President Trump’s latest effort to tackle health care and the Affordable Care Act is to allow consumers to buy short-term health care plans for up to a year, which experts say could destabilize the individual market and drive up costs for many consumers.

Trump and the GOP are pushing the executive order, which the president signed today, as a way to bring down health care costs and give consumers more choice. But that’s not exactly what would happen.

Short-term insurance plans, which Trump’s order allows people to stay on for up to a year, would likely be favored by healthy people in the individual market. These plans aren’t governed by the ACA’s rules, thus they would be “cheaper” because they cover far less. But it’s just the premiums you would be saving on; deductibles, coinsurance, co-payments, riders to cover additional care—those costs would all add up very quickly.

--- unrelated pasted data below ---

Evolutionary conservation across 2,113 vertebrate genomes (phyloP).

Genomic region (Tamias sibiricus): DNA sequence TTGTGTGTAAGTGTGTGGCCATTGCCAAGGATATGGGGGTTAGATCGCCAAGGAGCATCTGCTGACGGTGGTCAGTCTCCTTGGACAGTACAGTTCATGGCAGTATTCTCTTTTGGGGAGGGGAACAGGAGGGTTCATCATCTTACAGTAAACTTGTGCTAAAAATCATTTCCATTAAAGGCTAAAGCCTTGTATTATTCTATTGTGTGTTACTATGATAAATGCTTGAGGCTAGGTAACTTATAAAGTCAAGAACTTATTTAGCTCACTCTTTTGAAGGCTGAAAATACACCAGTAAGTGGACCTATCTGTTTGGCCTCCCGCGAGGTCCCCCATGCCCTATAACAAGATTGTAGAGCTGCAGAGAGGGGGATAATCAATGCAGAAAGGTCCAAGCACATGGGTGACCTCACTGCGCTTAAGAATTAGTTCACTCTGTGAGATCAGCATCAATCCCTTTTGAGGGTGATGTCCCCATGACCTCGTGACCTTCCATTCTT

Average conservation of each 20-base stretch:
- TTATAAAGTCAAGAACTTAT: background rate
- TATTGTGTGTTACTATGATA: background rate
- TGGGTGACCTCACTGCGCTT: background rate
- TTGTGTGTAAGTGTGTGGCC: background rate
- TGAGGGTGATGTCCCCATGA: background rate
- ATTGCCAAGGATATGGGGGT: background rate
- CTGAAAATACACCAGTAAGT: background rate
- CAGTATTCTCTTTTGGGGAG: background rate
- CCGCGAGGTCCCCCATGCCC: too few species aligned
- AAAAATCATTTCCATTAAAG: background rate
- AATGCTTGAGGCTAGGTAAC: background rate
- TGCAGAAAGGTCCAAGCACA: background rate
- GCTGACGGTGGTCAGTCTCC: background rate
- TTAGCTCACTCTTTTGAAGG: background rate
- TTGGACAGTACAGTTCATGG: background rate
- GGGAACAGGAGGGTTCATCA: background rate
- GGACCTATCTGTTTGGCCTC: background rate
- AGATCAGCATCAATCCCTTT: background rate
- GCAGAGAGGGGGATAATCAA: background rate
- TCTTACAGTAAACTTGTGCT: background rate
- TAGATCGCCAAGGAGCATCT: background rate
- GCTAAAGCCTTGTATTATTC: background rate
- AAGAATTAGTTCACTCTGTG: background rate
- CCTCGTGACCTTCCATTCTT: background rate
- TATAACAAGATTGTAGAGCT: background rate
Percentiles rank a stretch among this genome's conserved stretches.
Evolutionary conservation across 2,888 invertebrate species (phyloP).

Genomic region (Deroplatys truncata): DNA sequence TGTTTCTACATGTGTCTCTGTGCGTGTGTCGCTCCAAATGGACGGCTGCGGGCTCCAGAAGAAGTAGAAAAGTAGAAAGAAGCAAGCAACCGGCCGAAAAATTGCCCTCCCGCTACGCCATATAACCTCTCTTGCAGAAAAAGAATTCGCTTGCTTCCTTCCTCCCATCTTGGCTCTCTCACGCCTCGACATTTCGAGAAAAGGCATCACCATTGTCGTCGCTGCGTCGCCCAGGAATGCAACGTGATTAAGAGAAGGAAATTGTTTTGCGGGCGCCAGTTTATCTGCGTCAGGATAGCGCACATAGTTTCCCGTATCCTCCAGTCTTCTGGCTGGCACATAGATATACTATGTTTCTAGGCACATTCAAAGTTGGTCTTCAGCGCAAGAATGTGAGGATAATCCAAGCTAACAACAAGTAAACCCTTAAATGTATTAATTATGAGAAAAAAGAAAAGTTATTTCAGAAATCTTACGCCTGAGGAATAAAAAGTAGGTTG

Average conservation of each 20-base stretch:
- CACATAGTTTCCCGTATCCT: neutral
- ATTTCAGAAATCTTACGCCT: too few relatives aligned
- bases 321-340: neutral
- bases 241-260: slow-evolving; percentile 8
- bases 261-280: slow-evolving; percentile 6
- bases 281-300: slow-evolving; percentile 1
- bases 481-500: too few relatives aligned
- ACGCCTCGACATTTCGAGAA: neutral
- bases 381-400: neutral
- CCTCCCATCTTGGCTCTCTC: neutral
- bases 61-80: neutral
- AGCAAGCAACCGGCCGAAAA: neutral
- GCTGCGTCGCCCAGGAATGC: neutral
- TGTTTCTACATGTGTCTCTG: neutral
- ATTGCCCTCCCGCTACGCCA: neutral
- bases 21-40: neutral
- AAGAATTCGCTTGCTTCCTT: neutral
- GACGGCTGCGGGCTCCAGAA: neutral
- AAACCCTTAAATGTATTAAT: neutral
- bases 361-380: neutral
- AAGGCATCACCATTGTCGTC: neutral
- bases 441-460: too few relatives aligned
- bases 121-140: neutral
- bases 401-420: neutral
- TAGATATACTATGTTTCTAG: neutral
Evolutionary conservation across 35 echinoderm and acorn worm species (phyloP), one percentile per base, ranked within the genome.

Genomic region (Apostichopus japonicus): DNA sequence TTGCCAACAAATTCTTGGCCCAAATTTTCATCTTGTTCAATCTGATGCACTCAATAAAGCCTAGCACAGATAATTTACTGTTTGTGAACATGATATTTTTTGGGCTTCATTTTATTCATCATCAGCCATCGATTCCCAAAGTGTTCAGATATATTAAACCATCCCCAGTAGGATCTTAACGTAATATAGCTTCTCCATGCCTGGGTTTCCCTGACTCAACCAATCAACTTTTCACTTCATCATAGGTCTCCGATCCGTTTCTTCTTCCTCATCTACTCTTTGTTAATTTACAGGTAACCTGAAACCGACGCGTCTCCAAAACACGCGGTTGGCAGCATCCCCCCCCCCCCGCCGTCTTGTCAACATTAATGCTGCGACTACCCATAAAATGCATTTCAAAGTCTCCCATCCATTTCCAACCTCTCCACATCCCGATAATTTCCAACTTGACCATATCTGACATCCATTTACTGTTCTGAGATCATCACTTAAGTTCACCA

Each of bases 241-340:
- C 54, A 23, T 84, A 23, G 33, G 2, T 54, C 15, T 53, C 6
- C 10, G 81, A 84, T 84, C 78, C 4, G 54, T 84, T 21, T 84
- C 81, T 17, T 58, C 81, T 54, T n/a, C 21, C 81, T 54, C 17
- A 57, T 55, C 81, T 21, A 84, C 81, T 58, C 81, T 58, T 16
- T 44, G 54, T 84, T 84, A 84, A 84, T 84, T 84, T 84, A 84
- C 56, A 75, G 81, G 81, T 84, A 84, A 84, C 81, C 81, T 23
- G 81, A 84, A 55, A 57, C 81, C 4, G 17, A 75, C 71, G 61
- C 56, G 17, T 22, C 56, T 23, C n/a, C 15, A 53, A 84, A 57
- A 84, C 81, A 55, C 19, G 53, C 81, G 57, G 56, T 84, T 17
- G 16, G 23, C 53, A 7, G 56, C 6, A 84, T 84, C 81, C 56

These plans would also likely have adverse effects for people who choose ACA-compliant plans, experts say. That’s because the people who need more comprehensive care—older, sicker—would buy those plans, while healthier, younger people would likely choose the cheaper ones. That would drive up costs for older, sicker people, effectively creating two different risk pools. The ACA was designed to eliminate all of those differences in coverage so that prices could remain competitive for everyone.

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Because these plans aren’t governed by the ACA’s rules, they do not have to cover essential health benefits, which include things like maternity care, mental…